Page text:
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Discussion Starter · #1 ·
Hi all.

My female, Ginger, has suddenly developed a very frustrating habit. She has been crate trained for the last year and a half without issue. My SO and myself just bought our first home a few months ago. During moving day, Ginger got panicked and busted out of her crate when she thought she had been left. Understandable. However, once we officially moved in, she still would not stay in her crate.

I boosted her exercise, as well her cuddle time. Started giving all meals, treats and kong toys in her crate again and praising her for relaxing in it. She still happily goes in her crate on her own and will even sleep all night in it without issue.

There are 2 to 3 days a week that she has to be crated for about 7 hours. Some of those days, she stays in all day no problem. Other days, I come home to her loose and damage done. She always goes back to her crate as soon as I come home and doesn't seem panicked or upset.

Then something terrible happened. This past Friday, my mother got home before I did and found Ginger stuck with her head part was through the kennel, choking. She was fortunately able to get her loose and no permanent physical damage was done (other than a few scratches). Her crate was completely destroyed. She then spent the rest of the night in full panic mode, refusing to eat and panting hysterically. By bedtime however, she was back to seemingly normal; she ate her night time treat and played with my other dogs. The vet cleared her physically.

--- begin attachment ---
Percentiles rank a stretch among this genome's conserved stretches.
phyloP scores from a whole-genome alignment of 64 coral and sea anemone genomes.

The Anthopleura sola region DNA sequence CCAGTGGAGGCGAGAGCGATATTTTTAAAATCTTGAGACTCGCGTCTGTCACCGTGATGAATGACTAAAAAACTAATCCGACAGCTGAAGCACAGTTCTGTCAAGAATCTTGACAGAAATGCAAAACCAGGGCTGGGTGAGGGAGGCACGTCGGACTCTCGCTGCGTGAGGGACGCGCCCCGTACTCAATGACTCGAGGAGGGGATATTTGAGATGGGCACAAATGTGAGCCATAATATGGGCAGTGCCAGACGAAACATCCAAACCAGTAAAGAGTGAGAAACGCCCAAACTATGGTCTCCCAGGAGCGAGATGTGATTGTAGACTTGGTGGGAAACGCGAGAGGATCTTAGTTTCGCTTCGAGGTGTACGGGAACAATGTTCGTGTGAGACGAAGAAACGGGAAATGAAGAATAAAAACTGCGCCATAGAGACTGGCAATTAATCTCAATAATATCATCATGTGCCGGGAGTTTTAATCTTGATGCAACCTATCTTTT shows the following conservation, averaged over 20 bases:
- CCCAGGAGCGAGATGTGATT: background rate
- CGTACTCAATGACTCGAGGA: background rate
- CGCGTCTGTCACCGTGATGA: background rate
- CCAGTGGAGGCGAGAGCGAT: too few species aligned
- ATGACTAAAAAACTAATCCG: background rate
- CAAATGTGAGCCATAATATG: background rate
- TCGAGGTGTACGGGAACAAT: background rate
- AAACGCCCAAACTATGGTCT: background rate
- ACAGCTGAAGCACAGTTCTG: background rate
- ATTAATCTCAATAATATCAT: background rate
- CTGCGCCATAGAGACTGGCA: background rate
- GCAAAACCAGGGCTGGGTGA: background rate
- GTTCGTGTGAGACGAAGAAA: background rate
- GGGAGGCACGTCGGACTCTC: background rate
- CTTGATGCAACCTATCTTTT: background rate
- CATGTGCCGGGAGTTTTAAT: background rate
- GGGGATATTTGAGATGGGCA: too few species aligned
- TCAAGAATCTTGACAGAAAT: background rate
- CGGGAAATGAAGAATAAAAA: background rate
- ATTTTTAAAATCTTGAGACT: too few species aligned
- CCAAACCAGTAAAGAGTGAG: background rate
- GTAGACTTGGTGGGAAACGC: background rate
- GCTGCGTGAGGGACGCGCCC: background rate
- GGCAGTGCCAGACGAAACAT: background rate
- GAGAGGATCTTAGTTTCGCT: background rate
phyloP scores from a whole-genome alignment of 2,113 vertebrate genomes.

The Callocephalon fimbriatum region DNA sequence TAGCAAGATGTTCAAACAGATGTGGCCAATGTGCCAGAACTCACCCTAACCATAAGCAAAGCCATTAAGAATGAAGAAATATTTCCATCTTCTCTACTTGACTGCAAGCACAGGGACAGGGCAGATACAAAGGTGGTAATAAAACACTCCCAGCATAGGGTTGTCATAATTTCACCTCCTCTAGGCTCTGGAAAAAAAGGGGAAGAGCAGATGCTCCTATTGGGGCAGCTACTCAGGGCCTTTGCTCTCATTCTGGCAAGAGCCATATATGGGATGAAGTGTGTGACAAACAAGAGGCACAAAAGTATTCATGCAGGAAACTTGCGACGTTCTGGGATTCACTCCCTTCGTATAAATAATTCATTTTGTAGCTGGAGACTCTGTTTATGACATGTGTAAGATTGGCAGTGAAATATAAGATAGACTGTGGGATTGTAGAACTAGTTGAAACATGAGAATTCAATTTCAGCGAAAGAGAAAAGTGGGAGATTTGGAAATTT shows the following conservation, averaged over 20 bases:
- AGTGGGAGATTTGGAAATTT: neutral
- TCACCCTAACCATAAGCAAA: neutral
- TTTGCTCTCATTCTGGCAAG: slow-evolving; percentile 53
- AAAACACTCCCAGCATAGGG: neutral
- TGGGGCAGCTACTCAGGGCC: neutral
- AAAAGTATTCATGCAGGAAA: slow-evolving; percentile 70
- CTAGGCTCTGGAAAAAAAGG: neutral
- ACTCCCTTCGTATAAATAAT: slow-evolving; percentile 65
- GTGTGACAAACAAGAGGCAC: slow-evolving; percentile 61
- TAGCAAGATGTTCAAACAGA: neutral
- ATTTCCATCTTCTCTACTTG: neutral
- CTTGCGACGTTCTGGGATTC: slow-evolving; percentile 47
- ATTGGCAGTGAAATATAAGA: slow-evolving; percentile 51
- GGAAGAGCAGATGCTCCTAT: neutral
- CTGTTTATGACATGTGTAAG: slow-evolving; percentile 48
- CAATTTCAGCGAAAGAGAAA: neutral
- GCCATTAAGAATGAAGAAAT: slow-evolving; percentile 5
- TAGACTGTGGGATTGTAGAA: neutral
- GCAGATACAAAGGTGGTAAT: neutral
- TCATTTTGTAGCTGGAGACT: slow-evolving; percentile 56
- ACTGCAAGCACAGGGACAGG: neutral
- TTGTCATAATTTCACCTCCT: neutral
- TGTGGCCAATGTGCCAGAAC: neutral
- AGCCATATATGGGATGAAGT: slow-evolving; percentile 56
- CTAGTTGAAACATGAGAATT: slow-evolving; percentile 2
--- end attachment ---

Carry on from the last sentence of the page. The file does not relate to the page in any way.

Since then, even when I'm sitting right in the living room, she will try to bust out continually. No panicked behavior (wagging tail, loose body, no panting, soft eyes). There are points of the day where I need to crate her for an hour or so to clean or make breakfast or whatever the case may be. I'm just not sure what else to do to get her to stay put! I'm also afraid she's going to hurt herself.

(Background: 2 1/2 years old, hound mix, SA when first adopted but no signs of SA in almost a year until now. Two walks/jogs a day, plus yard time and play time with her friends. Puzzle toys daily. Cleared medically.)
 

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I would say dump the kennel. If you are concerned she is not safe left alone in the house on her own choose a laundry room or bathroom to leave her in so she does not get into any trouble. Is there a reason you don't want to leave her loose in the house. If she is potty trained why do you still use the kennel after a year?
 

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I suspect something happened* while you weren't there, it traumatized her and she associates it with the crate. I agree with Dawnben, either let her freeroam, or put her in a small, dog-proofed room.

*Construction, random loud noise, thunderstorm, who knows.
 

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I agree w the above posters, it sounds like the crate just isn't going to work for you anymore. Set her up w a small "dog room" you can shut her in when you need her out of the way.
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Discussion Starter · #5 ·